Fall armyworm caterpillars vary in color from greenish to tan to dark brown with stripes along the body. They can be easily confused with other species, but a good identifier is an inverted white “Y” shape behind the head. (Figure 3). Another species, true armyworm, feeds at night but fall armyworm will feed during the day.
Insecticides will not penetrate egg masses well; it’s best to spray caterpillars when they are less than ¾ inches long, at which point most armyworm-labeled pyrethroids will kill them reasonably well. For larger caterpillars, products containing chlorantraniliprole will provide longer residual which may help with control of the harder-to-kill caterpillars over ¾ inches.
In forages, a threshold that can be used is 2-3 fall armyworm larvae per sq foot. If larvae are smaller (less than ¾ inch), they can still do a lot of feeding and are worth treating with an insecticide application. An early cut can help limit damage, but check the field for survivors. If survivors are abundant, an insecticide application may be warranted to protect nearby fields. Armyworms get their name from moving in large bodies (marching) to new feeding areas.
In corn, armyworms can randomly feed on leaves, with holes occurring throughout the leaf surface. The more damaging stage is when they feed on developing silks and kernels after entering the ear. Once they enter the ear, control by insecticides is much more difficult. Most Bt corn varieties with above-ground protection is labeled for armyworm control, but resistance to several Bt traits has appeared in the US. While we have not found Bt resistance in armyworms in Ohio, we would recommend growers scout ALL corn (Bt or non-Bt) for any evidence of damage or resistance. If feeding is found, please contact us (email@example.com, or firstname.lastname@example.org) or your local extension educator.
Fall armyworm does not overwinter in Ohio. Moths come up from the South early in the season and temporarily colonize the area, especially in grassy areas. The current caterpillars are second-generation. If we have a warm fall we could possibly see a problem third generation, especially in forage, cover crops, and winter wheat planted before the fly-free date (see Figure 4).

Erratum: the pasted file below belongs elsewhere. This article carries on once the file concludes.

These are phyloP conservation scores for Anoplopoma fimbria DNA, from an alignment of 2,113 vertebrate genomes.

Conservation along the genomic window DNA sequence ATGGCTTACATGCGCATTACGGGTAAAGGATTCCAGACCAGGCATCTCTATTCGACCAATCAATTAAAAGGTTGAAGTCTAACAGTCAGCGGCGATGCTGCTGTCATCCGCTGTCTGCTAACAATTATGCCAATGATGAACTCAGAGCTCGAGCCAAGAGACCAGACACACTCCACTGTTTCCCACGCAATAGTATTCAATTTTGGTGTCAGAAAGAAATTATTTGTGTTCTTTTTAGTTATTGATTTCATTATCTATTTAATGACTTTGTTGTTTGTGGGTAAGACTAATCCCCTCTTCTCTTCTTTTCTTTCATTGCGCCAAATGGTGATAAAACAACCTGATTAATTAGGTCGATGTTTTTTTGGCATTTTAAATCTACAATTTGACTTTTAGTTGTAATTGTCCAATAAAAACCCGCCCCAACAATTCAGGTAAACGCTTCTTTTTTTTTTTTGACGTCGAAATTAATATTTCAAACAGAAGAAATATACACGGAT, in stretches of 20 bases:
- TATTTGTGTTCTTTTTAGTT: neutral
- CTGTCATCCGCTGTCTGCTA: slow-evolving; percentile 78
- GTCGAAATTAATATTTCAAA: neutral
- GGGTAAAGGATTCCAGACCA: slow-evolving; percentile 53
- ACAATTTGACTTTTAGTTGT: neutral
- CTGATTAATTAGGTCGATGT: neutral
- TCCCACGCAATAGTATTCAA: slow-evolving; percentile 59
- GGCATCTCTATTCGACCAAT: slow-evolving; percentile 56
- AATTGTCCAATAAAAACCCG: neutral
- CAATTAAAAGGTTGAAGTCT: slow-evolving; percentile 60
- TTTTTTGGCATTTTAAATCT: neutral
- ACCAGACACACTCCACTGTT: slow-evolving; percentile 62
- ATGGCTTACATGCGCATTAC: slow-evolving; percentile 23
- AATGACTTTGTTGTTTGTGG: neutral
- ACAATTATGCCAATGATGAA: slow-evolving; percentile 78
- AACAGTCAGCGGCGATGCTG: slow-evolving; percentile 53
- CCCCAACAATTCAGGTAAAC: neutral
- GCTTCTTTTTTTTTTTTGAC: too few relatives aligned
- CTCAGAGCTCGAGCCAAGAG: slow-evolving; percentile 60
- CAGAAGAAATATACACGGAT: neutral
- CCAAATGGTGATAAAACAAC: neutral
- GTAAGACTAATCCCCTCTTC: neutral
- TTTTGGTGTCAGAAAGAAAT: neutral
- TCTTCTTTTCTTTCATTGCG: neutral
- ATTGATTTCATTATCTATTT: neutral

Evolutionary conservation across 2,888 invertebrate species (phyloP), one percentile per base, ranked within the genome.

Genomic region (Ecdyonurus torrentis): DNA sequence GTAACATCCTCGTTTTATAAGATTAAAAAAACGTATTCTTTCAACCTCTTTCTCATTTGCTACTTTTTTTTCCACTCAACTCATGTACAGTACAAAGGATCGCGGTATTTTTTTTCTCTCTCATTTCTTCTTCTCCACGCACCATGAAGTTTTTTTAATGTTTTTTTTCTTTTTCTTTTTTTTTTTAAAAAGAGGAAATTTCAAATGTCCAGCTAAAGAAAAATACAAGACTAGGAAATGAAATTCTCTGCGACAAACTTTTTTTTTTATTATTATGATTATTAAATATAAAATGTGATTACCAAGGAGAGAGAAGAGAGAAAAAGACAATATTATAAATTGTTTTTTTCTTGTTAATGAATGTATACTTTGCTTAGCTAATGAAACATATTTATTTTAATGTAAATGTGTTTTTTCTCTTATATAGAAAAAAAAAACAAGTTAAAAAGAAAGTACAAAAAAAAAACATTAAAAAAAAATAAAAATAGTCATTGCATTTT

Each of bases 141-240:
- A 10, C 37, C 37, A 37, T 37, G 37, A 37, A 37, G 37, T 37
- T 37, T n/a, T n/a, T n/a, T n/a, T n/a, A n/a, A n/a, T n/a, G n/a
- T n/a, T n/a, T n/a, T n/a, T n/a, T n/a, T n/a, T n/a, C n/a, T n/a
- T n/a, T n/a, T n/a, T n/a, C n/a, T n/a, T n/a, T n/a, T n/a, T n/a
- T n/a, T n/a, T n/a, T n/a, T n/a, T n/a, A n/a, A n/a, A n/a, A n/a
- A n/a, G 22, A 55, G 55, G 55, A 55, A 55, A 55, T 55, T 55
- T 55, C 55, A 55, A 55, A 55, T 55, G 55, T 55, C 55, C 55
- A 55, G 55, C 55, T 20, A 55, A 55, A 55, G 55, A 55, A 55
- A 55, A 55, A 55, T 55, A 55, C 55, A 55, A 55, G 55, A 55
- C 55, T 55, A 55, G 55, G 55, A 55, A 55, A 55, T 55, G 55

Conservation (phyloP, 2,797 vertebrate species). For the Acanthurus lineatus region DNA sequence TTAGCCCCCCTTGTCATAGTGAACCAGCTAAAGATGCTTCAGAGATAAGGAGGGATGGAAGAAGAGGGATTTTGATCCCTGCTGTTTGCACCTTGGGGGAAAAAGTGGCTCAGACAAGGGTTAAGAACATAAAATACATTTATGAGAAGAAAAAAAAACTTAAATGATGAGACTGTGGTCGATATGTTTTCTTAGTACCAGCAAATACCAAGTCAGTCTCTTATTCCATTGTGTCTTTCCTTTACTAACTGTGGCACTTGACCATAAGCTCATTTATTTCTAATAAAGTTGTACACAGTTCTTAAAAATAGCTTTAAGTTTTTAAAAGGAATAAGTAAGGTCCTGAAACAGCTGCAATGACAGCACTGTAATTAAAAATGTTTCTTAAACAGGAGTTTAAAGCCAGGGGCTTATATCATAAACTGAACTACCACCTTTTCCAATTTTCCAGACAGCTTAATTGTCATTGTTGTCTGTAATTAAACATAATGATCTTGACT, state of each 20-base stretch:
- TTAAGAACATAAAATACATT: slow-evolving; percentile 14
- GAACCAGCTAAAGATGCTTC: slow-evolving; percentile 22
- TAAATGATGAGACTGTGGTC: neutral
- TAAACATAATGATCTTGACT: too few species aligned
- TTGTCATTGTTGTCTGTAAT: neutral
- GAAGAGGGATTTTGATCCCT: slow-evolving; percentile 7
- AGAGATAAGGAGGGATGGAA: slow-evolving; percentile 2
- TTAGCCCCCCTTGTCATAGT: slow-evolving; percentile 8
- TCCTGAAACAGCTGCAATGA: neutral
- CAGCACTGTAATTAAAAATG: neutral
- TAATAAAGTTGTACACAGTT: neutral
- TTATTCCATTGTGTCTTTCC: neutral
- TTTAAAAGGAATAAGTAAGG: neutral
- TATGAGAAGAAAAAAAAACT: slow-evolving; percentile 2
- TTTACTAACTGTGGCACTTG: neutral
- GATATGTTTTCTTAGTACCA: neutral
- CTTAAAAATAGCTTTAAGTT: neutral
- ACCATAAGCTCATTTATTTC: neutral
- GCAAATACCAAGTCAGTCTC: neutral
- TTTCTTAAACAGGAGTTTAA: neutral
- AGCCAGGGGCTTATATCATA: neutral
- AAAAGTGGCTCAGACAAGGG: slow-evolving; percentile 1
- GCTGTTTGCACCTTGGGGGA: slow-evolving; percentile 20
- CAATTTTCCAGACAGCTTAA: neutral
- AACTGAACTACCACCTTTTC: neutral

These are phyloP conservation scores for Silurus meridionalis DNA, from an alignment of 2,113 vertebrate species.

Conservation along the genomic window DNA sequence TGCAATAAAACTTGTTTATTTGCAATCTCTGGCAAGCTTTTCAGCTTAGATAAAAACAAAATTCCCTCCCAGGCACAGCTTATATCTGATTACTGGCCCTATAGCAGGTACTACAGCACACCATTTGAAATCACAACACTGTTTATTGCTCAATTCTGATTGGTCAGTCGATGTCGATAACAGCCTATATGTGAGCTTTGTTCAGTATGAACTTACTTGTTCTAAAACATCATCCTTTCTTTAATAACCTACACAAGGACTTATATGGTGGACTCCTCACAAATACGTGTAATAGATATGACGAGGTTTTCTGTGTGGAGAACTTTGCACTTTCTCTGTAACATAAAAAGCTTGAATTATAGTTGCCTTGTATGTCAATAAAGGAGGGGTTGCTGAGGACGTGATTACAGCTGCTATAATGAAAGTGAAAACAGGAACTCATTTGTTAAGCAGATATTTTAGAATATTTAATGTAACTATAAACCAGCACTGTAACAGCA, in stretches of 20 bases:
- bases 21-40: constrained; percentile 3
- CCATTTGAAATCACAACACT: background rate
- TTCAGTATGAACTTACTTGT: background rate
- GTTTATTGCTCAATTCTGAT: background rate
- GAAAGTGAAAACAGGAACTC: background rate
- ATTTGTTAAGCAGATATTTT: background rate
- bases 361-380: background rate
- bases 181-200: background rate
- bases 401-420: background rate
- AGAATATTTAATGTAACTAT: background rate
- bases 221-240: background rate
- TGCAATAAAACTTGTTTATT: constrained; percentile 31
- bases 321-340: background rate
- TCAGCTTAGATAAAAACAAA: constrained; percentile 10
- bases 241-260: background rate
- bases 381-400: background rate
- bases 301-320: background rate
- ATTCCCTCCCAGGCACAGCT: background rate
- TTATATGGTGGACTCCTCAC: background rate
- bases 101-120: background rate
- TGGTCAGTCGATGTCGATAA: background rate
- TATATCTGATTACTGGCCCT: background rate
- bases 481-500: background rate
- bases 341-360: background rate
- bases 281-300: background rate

Please visit the Forages chapter in the Michigan State/Ohio State Field Crops Insect Pest Management Guide for management notes and labeled insecticides in forages. https://aginsects.osu.edu/sites/aginsects/files/imce/MSU%20-%20OSU%20Insect%20IPM%20Guide.pdf
Join us Friday, August 7th for our live webinar on the Great Lakes Early Detection Network App. Here is your opportunity to learn more about the app, how it is being used in Ohio, and how you can participate.
Help track invasive species using the Great Lakes Early Detection Network (GLEDN) App. Join Kathy Smith, Amy Stone, Marne Titchenell, and Eugene Braig, specialists in forestry, horticulture, wildlife, and aquatic ecology as they share how to use the app to report invasive species.
Register here: go.osu.edu/glednwebinar
By Kelley Tilmon, Andy Michel
As the summer progresses we are receiving reports of insect problems often encouraged by hot, dry weather. Last week we reported on spider mites and especially if you are in an area of continued dry weather we recommend scouting your soybeans and corn https://agcrops.osu.edu/newsletter/corn-newsletter/2020-22/watch-spider-mites-dry-areas .
Some areas are also reporting increases in young grasshoppers in soybeans, another insect favored by dry weather. Grasshoppers of often start on field edges so early scouting may allow for edge treatment. Japanese beetles are another common defoliator of soybean that are starting to appear. Both of these pests fall into a general defoliation measurement, and we recommend treatment if defoliation is approaching 20% on the majority of plants in post-flowering beans. Download our guide to estimating defoliation in soybean at https://aginsects.osu.edu/sites/aginsects/files/imce/Leaf%20Defoliators%20PDF_0.pdf Continue reading